Devín originally a separate town at the confluence of the Danube and Morava rivers, is now a suburb of Bratislava, the capital of Slovakia. The town has population of about 1,000.
Devín is an important archaeological site, famous for the ruins of Devín Castle. Devín lies near the Devín Gate, which was viewed as the western gateway to the Kingdom of Hungary.
The Memorial for the 400 men and women who were shot trying to escape to Austria during the Cold War.
Devín Castle: Having its strategic position, on the cliff (212 meters) and at the confluence of the Danube and Morava river, the place was an ideal place for a fort.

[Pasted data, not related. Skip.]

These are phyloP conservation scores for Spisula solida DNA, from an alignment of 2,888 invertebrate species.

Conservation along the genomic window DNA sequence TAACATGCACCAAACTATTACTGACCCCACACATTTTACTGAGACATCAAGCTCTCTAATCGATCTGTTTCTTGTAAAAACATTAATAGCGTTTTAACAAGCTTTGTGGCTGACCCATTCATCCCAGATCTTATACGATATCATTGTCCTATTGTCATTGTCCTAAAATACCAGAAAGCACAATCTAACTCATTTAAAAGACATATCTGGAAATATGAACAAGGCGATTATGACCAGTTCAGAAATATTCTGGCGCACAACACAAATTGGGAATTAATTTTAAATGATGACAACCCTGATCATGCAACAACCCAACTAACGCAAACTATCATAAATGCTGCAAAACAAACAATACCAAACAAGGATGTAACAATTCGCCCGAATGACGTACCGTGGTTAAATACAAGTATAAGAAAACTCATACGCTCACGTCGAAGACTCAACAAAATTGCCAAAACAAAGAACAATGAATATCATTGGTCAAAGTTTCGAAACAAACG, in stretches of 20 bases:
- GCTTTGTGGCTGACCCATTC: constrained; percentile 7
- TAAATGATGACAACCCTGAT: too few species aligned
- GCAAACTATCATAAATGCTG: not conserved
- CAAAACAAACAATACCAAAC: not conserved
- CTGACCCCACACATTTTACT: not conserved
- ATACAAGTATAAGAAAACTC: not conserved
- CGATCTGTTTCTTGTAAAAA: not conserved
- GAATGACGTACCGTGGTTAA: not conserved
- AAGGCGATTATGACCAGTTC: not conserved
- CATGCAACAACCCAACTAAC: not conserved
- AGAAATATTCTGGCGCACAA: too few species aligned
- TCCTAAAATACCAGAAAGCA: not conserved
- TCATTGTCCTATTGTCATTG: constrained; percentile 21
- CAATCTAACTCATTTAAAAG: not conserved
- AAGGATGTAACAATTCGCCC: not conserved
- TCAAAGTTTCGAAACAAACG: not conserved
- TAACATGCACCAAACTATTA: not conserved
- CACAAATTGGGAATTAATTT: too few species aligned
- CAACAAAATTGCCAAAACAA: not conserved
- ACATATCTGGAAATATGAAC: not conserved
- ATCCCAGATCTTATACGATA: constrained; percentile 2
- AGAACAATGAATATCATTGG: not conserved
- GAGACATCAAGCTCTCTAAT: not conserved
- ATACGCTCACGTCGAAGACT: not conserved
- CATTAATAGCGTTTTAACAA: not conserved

The owner of the castle could control the important trade route along the Danube as well as one branch of the Amber Road (the road to the Mediterranean from Northern Europe).
The site has been settled since the Neolithic and fortified since the Bronze and Iron Age. Later, both the Celts and the Romans built strong fortresses there. In the
Roman ruins, it is possible to see the first Christian church in the castle.
The 55 metres deep castle well is on the courtyard of the middle castle. High school students are surrounding the well.
Basics of Great Moravian church from the second half of the 9th century and its projected appearance.
After Devín Castle, I took a bus and left for Bratislava, the capital of Slovakia.
(Blog owner: My wife was diagnosed melanoma, skin cancer, last month. She has undergone an operation twice at a hospital. She must have an operation once again next month. We are in difficulty now. I can’t afford the time and mind to create new post for some time. Thank you.)